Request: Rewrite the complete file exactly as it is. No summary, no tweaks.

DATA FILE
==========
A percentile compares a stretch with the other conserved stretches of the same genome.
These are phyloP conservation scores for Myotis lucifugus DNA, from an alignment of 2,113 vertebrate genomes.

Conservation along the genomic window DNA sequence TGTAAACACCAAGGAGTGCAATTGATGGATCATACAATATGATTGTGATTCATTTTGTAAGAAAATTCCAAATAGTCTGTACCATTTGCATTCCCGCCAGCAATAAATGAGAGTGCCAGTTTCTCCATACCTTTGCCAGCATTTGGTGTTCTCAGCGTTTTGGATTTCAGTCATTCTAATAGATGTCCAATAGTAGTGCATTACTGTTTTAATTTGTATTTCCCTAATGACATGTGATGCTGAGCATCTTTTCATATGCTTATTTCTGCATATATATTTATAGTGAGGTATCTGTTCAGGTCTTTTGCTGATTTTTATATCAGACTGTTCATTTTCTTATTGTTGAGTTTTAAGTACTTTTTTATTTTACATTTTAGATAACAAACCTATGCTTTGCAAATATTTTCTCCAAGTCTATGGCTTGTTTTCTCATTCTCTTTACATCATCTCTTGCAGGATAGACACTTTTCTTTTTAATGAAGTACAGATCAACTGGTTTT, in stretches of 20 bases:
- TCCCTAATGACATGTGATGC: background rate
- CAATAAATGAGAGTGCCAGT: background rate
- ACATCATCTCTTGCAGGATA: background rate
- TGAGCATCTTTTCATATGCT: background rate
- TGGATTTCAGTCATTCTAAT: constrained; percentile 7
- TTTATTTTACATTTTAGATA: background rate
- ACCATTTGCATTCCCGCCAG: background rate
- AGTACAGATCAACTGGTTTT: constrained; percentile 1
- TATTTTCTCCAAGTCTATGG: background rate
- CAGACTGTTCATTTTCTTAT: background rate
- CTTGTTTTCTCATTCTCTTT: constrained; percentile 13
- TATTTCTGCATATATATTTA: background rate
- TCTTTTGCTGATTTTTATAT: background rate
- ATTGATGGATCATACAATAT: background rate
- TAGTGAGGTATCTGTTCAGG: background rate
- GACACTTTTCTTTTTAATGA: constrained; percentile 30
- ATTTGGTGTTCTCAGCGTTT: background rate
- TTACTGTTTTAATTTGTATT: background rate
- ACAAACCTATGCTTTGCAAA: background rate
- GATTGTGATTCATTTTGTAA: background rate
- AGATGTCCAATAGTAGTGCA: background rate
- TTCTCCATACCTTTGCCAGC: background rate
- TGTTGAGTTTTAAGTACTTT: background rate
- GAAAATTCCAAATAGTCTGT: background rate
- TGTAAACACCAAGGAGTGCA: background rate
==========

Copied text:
A percentile compares a stretch with the other conserved stretches of the same genome.
These are phyloP conservation scores for Myotis lucifugus DNA, from an alignment of 2,113 vertebrate genomes.

Conservation along the genomic window DNA sequence TGTAAACACCAAGGAGTGCAATTGATGGATCATACAATATGATTGTGATTCATTTTGTAAGAAAATTCCAAATAGTCTGTACCATTTGCATTCCCGCCAGCAATAAATGAGAGTGCCAGTTTCTCCATACCTTTGCCAGCATTTGGTGTTCTCAGCGTTTTGGATTTCAGTCATTCTAATAGATGTCCAATAGTAGTGCATTACTGTTTTAATTTGTATTTCCCTAATGACATGTGATGCTGAGCATCTTTTCATATGCTTATTTCTGCATATATATTTATAGTGAGGTATCTGTTCAGGTCTTTTGCTGATTTTTATATCAGACTGTTCATTTTCTTATTGTTGAGTTTTAAGTACTTTTTTATTTTACATTTTAGATAACAAACCTATGCTTTGCAAATATTTTCTCCAAGTCTATGGCTTGTTTTCTCATTCTCTTTACATCATCTCTTGCAGGATAGACACTTTTCTTTTTAATGAAGTACAGATCAACTGGTTTT, in stretches of 20 bases:
- TCCCTAATGACATGTGATGC: background rate
- CAATAAATGAGAGTGCCAGT: background rate
- ACATCATCTCTTGCAGGATA: background rate
- TGAGCATCTTTTCATATGCT: background rate
- TGGATTTCAGTCATTCTAAT: constrained; percentile 7
- TTTATTTTACATTTTAGATA: background rate
- ACCATTTGCATTCCCGCCAG: background rate
- AGTACAGATCAACTGGTTTT: constrained; percentile 1
- TATTTTCTCCAAGTCTATGG: background rate
- CAGACTGTTCATTTTCTTAT: background rate
- CTTGTTTTCTCATTCTCTTT: constrained; percentile 13
- TATTTCTGCATATATATTTA: background rate
- TCTTTTGCTGATTTTTATAT: background rate
- ATTGATGGATCATACAATAT: background rate
- TAGTGAGGTATCTGTTCAGG: background rate
- GACACTTTTCTTTTTAATGA: constrained; percentile 30
- ATTTGGTGTTCTCAGCGTTT: background rate
- TTACTGTTTTAATTTGTATT: background rate
- ACAAACCTATGCTTTGCAAA: background rate
- GATTGTGATTCATTTTGTAA: background rate
- AGATGTCCAATAGTAGTGCA: background rate
- TTCTCCATACCTTTGCCAGC: background rate
- TGTTGAGTTTTAAGTACTTT: background rate
- GAAAATTCCAAATAGTCTGT: background rate
- TGTAAACACCAAGGAGTGCA: background rate